The landscape of Ichinokawa’s real life is lonely, barren, and bleak. His wife and two sons treat him with contempt. He has to sleep on the floor of a child’s room while his wife and preteen son share the marital bed. His only source of meaningful affection is his dog.
Imagine a behind-the-scenes glimpse of a family portrait being taken, and you have filmmakers Banker White and Anna Fitch’s poignantly intimate bio-doc, The Genius of Marian. The film covers three generations and two separate battles with Alzheimer’s as White pays homage to his mother, Pam, during her diagnosis and the early stages of the disease. At the same time, Pam is writing a novel conveying her own mother’s battle with the same illness.
With each personal interview the filmmakers lead us to connect with the family as they open up their lives during the matriarch’s most vulnerable moments. As the film progresses, Pam’s memory deteriorates, and the anecdotal stories reveal in heartbreaking fashion a woman and her family struggling to keep those memories while also establishing new ones.
Flashbacks to family photos and home video from vacations at the beach, along with images of the grandmother’s watercolor paintings of family members, help to establish a fluid and compellingly visual storyline. White’s love for his family and their efforts to combat Alzheimer’s from one generation to the next clearly motivates his storytelling technique and allows him to connect with his audience.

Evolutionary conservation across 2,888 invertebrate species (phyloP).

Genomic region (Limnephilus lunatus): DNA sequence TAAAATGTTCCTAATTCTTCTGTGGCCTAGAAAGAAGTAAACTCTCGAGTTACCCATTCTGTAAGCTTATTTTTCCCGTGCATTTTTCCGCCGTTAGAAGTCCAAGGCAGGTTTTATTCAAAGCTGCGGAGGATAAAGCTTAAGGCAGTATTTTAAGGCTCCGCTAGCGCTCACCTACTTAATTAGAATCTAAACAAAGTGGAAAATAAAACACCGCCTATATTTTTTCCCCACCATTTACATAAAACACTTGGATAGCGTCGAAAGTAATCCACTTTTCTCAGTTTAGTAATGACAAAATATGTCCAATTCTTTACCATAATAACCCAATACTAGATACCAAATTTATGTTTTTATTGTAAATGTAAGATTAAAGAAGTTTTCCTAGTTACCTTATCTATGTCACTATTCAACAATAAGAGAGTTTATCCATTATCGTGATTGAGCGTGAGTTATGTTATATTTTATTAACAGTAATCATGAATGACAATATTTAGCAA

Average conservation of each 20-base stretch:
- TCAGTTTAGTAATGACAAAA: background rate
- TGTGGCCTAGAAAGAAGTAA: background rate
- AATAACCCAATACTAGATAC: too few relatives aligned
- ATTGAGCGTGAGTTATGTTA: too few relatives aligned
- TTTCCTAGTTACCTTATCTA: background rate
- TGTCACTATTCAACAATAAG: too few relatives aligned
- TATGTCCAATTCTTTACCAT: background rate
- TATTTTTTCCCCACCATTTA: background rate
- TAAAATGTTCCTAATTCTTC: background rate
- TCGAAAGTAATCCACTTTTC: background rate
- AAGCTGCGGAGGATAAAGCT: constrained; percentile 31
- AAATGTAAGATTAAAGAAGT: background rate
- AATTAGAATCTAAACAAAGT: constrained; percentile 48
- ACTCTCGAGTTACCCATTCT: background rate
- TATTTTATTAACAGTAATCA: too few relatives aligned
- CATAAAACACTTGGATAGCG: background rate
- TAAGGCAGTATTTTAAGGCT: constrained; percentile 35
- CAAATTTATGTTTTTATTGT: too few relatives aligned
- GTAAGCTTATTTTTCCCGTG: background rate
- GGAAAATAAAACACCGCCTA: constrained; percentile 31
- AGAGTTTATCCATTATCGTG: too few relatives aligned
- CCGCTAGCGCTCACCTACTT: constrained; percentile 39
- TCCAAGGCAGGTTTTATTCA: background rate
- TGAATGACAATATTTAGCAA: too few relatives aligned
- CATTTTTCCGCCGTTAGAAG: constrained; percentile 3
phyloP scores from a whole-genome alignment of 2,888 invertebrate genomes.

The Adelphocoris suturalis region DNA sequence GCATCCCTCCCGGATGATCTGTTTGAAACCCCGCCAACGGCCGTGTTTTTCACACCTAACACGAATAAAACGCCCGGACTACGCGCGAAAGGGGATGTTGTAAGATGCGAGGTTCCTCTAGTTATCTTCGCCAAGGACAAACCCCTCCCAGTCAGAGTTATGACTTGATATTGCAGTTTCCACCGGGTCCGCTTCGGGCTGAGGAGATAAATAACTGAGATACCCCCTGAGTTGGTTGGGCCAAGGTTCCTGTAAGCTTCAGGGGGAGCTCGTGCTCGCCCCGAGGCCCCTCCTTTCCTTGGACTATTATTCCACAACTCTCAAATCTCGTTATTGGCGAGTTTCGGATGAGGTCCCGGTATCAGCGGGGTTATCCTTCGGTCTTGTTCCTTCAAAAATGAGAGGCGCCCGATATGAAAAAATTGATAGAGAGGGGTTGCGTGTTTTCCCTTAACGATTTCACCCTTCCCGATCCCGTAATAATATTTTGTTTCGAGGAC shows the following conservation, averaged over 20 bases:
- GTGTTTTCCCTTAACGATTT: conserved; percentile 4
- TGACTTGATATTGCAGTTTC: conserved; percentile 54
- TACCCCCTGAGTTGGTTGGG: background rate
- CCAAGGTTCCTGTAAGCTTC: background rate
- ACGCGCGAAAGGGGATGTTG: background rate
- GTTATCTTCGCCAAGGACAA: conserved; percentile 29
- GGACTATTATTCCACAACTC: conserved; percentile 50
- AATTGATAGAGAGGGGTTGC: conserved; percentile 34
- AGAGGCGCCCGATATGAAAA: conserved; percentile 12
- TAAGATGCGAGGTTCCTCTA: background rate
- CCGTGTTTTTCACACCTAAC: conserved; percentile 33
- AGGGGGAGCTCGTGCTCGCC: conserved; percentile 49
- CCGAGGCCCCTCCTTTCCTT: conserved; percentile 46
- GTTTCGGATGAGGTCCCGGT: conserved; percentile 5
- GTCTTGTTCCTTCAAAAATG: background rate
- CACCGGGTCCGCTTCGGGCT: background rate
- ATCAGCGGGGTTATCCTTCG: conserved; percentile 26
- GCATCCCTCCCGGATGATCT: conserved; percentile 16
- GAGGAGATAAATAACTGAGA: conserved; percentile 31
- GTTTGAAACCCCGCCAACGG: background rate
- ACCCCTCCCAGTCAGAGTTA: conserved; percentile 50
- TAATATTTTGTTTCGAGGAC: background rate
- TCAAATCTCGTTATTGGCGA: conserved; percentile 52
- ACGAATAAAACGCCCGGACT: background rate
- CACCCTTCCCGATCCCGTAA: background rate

The somewhat optimistic premise of an afterlife—featuring the pearly gates of heaven for some, the fiery depths of hell for others—is typically reserved only for the religious. But there are also some 100-or-so people tucked away in a Michigan laboratory who believe in the phrase, “Heaven can wait.”
Directors Myles Kane and Josh Koury’s We Will Live Again feels chilling in more ways than one, opening with a lingering shot of a corpse’s frozen foot. In just 12 minutes and four seconds, Kane and Koury introduce us to the world of cryonics, a technique with the primary goal of extending the life of the dead—all with the hope that science catches up at some point to revive them.